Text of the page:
Once inside the terminal I headed straight for United’s International First Class lounge to check out the goods. That’s another fine perk. This posh lounge is hidden behind Gate 74, but the lounge is on the second floor. The place is plush, with nice décor, plenty of seats, friendly staff and good food and drinks. The big disappointment was finding out that United’s lounges do not offer free wireless. The only access is to T-Mobile Wireless, which costs $6 for 1 hour, $9.99 for 24 hours, $29 for a month with a year contract, or $39 A month without a contract. I think if people spend $13,500 for a ticket, then United can give passengers free internet. Heck, JetBlue offers free internet access in JFK, and their most expensive ticket is $499 one-way.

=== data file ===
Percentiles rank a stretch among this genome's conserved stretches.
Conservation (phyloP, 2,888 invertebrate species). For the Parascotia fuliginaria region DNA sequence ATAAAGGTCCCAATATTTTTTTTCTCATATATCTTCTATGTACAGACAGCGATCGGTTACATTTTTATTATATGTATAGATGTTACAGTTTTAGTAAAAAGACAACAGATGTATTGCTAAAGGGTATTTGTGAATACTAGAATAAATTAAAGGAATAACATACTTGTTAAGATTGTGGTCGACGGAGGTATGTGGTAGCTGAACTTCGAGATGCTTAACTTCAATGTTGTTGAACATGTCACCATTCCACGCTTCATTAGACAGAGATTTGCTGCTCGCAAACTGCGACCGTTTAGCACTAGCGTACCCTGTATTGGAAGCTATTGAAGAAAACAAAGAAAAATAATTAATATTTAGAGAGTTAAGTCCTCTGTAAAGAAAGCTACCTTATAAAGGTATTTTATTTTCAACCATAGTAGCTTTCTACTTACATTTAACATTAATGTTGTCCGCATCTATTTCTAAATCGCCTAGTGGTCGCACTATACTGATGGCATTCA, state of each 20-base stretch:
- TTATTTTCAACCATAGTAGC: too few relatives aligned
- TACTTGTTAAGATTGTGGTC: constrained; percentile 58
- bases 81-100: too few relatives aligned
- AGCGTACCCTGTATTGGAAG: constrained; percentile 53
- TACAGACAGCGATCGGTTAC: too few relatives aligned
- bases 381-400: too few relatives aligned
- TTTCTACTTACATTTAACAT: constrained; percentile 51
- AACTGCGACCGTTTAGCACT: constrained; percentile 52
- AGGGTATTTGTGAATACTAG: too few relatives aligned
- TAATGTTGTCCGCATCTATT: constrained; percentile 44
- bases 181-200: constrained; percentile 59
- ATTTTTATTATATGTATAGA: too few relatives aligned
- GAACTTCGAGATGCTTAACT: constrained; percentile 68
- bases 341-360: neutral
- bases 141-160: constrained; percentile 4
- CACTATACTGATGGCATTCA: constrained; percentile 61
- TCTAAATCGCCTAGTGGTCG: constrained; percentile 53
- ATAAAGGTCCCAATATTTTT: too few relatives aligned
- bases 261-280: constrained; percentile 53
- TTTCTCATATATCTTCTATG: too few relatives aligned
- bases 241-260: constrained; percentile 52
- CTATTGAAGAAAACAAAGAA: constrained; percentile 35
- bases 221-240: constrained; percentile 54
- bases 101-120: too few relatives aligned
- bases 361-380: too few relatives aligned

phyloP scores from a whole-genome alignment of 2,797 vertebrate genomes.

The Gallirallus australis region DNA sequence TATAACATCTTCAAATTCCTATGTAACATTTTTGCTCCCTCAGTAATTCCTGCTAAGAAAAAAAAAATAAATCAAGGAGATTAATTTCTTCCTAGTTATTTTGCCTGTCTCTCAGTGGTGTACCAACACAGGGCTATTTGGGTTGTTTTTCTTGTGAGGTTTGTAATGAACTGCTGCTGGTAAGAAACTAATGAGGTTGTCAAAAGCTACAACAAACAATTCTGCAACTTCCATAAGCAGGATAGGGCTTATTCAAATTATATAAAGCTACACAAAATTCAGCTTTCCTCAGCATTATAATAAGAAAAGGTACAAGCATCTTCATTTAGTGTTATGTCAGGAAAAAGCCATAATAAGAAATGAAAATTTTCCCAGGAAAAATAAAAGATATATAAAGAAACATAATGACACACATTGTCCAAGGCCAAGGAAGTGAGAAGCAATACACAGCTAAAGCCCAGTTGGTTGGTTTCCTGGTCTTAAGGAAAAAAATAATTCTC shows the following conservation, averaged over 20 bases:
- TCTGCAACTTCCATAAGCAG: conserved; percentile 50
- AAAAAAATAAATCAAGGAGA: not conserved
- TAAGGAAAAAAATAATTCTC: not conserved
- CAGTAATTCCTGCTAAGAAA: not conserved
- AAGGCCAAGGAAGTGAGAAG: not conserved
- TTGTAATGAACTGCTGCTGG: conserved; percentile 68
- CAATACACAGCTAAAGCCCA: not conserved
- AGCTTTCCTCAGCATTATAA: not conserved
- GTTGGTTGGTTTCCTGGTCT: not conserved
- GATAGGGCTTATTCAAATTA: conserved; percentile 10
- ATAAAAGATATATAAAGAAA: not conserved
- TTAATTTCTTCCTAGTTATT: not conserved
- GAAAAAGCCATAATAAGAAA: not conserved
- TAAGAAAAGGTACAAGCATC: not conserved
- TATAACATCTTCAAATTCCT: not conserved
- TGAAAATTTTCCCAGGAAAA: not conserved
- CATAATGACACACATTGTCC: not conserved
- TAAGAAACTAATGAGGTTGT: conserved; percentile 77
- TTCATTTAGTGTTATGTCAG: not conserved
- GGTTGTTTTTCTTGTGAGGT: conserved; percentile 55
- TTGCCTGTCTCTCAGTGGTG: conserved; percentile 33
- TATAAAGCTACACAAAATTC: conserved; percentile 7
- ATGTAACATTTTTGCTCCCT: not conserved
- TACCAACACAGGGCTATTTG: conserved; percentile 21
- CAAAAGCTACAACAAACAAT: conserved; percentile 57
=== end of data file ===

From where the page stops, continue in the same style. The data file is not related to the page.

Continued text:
I got my flight pushed up by two days so I could arrive at the same time as my sister, father and his wife Nancy. I achieved this by calling United frequently, and asking if anything had opened up. They said the only stipulation to leaving early was that I had to fly business class to Chicago. Please! Like that is such a big deal, especially in a phat 777. The flight to Chicago was smooth, and I had a very cool seatmate. She was a professional rock climber and travels all over the world. Not only that, but the landing was the best I’ve ever had. It was so perfect, it felt like we were still flying after we touched down. My flight from Chicago was delayed by two hours, so I ended up with a five-hour layover. I was going to walk a few hundred feet to the Airport Hilton Hotel to work out and swim for $11 ($6 for Hilton Gold members), but I felt lazy. So I just hung outside in the sun, roamed the terminals and chilled in the lounge.